The NMI Settlement Fund is asking the Superior Court to temporarily stay or suspend the proceedings in its lawsuit against the Commonwealth Utilities Corp. and the CNMI government over the $4.4 million that CUC allegedly owes the Retirement Fund.
The NMI Settlement Fund, through counsel Nicole M. Torres-Ripple, said a three-month stay is warranted because the questions raised in CUC’s and CNMI government’s motion to dismiss the lawsuit require an interpretation of the settlement agreement in the Betty Johnson class action in federal court.
In 2013, the U.S. District Court for the NMI gave final approval to the global settlement agreement in Johnson’s class action against the CNMI government and the NMI Retirement Fund.
With the final approval, all Retirement Fund assets were transferred to the Settlement Fund, administered by a court-appointed trustee.
In the Settlement Fund’s emergency motion for temporary stay, Torres-Ripple said the District Court has continuing and exclusive jurisdiction over the interpretation and enforcement of the settlement agreement in Johnson’s lawsuit.
Torres-Ripple said a stay is necessary to give the Settlement Fund enough time to request the District Court’s determination on issues raised by CUC and the CNMI government relating to the interpretation and enforcement of the settlement agreement.
Last Saturday, the NMI Settlement Fund trustee, through Torres-Ripple, asked the District Court to issue an order enforcing the Johnson settlement agreement and finding that the claims asserted in the Superior Court case were not resolved by that settlement deal.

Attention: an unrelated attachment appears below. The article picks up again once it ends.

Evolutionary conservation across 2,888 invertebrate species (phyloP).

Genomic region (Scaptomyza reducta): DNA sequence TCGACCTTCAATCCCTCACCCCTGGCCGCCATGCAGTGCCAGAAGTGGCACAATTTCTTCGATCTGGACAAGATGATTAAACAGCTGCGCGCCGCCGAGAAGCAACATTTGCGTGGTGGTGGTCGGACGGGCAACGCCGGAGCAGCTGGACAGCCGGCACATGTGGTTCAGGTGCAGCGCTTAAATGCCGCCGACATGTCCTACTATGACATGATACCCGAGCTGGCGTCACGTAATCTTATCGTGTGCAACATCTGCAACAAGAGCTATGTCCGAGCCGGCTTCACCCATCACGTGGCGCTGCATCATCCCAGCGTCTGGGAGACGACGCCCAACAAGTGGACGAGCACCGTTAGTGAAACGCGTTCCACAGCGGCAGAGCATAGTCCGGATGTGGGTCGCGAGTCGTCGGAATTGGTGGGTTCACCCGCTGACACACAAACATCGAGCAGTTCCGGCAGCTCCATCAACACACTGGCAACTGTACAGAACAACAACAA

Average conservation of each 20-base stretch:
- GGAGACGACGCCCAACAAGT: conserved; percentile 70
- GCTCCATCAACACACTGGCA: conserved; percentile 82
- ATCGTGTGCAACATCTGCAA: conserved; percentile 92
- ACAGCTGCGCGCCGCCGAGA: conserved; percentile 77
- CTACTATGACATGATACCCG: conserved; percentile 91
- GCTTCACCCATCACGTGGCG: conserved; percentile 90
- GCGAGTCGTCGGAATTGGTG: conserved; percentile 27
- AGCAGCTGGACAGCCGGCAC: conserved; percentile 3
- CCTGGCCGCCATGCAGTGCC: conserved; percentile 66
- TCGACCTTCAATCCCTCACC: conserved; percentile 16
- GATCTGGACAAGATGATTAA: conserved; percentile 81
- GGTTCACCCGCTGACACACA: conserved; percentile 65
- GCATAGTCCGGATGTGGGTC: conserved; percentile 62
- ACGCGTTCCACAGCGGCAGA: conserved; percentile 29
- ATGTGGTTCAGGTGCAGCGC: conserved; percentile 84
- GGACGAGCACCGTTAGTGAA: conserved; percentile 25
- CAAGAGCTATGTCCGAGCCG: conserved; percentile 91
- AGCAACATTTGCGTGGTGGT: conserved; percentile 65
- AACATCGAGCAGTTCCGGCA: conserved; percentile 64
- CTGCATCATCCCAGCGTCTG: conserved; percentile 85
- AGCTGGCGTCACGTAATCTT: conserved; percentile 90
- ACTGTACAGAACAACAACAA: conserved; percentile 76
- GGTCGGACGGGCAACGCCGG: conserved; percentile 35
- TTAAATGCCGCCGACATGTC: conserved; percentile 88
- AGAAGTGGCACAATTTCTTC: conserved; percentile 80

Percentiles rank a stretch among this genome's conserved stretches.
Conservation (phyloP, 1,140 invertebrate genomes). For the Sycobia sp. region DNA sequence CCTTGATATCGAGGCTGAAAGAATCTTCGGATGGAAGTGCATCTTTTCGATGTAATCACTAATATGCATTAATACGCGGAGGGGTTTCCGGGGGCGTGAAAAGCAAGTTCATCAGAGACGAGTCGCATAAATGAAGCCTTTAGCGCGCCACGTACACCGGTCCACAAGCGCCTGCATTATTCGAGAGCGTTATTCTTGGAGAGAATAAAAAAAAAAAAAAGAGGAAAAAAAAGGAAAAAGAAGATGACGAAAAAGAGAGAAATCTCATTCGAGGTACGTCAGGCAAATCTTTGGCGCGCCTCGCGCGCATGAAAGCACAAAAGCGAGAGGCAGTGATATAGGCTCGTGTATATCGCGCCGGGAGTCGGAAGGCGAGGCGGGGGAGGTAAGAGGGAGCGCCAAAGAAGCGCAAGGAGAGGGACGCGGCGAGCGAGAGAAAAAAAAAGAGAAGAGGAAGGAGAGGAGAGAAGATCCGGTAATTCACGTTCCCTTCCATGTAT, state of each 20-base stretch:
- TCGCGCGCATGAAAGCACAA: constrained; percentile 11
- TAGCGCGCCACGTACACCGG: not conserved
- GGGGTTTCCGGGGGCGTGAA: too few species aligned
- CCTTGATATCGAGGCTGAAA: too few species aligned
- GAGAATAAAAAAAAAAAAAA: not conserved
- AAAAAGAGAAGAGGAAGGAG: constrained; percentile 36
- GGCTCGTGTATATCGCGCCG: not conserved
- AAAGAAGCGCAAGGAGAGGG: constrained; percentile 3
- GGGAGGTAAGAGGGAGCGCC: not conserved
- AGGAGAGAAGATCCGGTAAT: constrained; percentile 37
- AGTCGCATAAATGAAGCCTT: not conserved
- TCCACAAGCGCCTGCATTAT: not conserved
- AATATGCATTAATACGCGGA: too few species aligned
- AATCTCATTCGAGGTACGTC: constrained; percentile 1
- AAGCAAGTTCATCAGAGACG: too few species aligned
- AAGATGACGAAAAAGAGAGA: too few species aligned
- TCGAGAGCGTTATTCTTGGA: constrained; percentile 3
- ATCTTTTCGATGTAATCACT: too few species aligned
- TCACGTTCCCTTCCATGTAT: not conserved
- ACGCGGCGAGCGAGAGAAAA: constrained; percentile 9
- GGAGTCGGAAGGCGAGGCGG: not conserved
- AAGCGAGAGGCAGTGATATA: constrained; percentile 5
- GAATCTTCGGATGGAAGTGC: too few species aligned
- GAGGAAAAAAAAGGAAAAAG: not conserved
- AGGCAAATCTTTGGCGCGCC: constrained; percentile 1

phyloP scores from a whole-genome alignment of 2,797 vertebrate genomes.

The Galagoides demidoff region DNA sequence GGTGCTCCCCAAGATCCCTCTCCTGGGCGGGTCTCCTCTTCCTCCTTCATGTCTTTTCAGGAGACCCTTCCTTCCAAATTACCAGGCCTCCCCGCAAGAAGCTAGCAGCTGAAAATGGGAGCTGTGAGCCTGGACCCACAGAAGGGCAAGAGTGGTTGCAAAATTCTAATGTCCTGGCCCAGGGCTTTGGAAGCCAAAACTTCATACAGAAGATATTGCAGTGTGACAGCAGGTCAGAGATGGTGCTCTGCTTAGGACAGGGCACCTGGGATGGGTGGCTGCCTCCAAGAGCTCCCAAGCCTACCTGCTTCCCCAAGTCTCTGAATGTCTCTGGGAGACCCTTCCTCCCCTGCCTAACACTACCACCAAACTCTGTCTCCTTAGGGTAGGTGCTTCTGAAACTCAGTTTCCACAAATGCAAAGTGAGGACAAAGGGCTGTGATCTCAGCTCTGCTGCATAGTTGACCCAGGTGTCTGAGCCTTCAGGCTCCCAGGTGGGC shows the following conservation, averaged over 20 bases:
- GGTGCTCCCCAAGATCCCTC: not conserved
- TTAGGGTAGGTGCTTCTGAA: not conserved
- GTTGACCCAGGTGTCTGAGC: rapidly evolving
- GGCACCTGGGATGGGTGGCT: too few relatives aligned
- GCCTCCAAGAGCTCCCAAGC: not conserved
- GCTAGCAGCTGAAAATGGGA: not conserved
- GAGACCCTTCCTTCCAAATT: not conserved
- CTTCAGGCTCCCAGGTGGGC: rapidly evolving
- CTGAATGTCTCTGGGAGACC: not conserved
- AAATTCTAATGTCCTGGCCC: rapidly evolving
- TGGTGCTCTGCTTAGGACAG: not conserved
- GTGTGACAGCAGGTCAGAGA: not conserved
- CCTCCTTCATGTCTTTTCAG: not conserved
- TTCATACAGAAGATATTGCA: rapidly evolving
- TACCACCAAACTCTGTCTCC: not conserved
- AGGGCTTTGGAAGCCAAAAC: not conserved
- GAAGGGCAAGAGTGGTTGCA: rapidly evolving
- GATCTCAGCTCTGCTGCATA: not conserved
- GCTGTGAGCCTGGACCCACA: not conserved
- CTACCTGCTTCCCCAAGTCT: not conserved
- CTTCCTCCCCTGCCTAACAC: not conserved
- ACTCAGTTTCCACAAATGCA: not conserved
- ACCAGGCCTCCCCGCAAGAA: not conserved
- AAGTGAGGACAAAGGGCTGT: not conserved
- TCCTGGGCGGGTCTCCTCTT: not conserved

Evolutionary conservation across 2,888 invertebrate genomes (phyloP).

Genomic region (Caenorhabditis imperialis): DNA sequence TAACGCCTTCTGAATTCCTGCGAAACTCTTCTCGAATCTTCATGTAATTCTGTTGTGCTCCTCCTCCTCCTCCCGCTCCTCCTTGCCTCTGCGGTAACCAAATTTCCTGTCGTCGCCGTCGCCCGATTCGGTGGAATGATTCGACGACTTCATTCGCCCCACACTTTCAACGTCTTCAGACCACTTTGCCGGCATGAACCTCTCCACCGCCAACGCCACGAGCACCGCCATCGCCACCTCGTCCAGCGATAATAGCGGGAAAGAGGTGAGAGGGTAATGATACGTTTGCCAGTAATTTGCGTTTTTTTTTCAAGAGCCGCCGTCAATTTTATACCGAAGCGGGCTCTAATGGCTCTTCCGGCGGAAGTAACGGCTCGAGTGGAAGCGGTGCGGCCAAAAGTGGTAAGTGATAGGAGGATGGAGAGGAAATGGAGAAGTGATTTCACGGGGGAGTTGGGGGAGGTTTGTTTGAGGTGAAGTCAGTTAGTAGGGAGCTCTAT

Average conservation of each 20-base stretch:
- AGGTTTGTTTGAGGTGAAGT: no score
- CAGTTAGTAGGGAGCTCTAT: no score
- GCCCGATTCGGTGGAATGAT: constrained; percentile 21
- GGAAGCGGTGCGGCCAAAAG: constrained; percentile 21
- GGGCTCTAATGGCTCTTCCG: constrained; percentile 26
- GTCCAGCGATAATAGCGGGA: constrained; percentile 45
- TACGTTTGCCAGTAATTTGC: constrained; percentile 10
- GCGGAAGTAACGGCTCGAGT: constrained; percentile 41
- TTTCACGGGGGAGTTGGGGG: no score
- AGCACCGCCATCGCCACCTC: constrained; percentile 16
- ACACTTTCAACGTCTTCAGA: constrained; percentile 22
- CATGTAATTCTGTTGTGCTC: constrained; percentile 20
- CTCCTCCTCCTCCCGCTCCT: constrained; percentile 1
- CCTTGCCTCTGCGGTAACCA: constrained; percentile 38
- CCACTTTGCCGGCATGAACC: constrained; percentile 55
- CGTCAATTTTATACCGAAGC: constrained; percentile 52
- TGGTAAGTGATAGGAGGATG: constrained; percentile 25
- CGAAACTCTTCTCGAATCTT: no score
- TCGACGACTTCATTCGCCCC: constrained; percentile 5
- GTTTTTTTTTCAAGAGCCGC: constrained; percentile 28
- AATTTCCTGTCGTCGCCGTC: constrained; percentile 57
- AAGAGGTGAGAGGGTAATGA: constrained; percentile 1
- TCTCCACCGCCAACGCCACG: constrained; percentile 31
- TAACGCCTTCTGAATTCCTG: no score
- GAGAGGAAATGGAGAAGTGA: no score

The NMI Settlement Fund filed the two motions in the Superior Court and in the District Court after CUC and the CNMI government in their motion to dismiss the Settlement Fund’s lawsuit, argued for the first time that the Johnson settlement agreement resolved CUC’s liabilities in the Superior Court lawsuit.
Torres-Ripple said the crux of the CUC’s and CNMI government’s arguments in favor of the dismissal of the Settlement Fund’s claims is that no actual controversy exists because the settlement agreement disposed of all government liabilities, including CUC’s liabilities, for unpaid employer contributions.
The lawyer said a stay will help the Superior Court in proceeding with the lawsuit instead of prematurely holding a hearing and requiring briefing on issues that depend on the determination of the main issue in the motion to dismiss—whether the settlement agreement in Johnson’s class action resolved the claims against CUC.
In CUC’s motion to dismiss the lawsuit, CUC counsel Jose Mafnas Jr. asserted that the CNMI government absorbed all liabilities owed the NMI Settlement Fund as of Aug. 6, 2013, through the settlement agreement in Johnson’s class action.
Mafnas said the settlement agreement was approved in September 2013, close to two-and-half years after CUC and the CNMI executed a memorandum of understanding on March 11, 2011.
Mafnas said there cannot be a breach of contract because CUC continues to pay its employer contributions to the Settlement Fund at the scheduled rates and terms as intended by the settlement agreement.
In the CNMI government’s motion to join CUC’s request to dismiss the lawsuit, assistant attorney general Hessel Yntema said that, based upon the Settlement Fund’s lawsuit, it is apparent that the Settlement Fund seeks to double collect from the CNMI after having been party to a universal settlement in Johnson’s class action that was terminated over half a decade ago.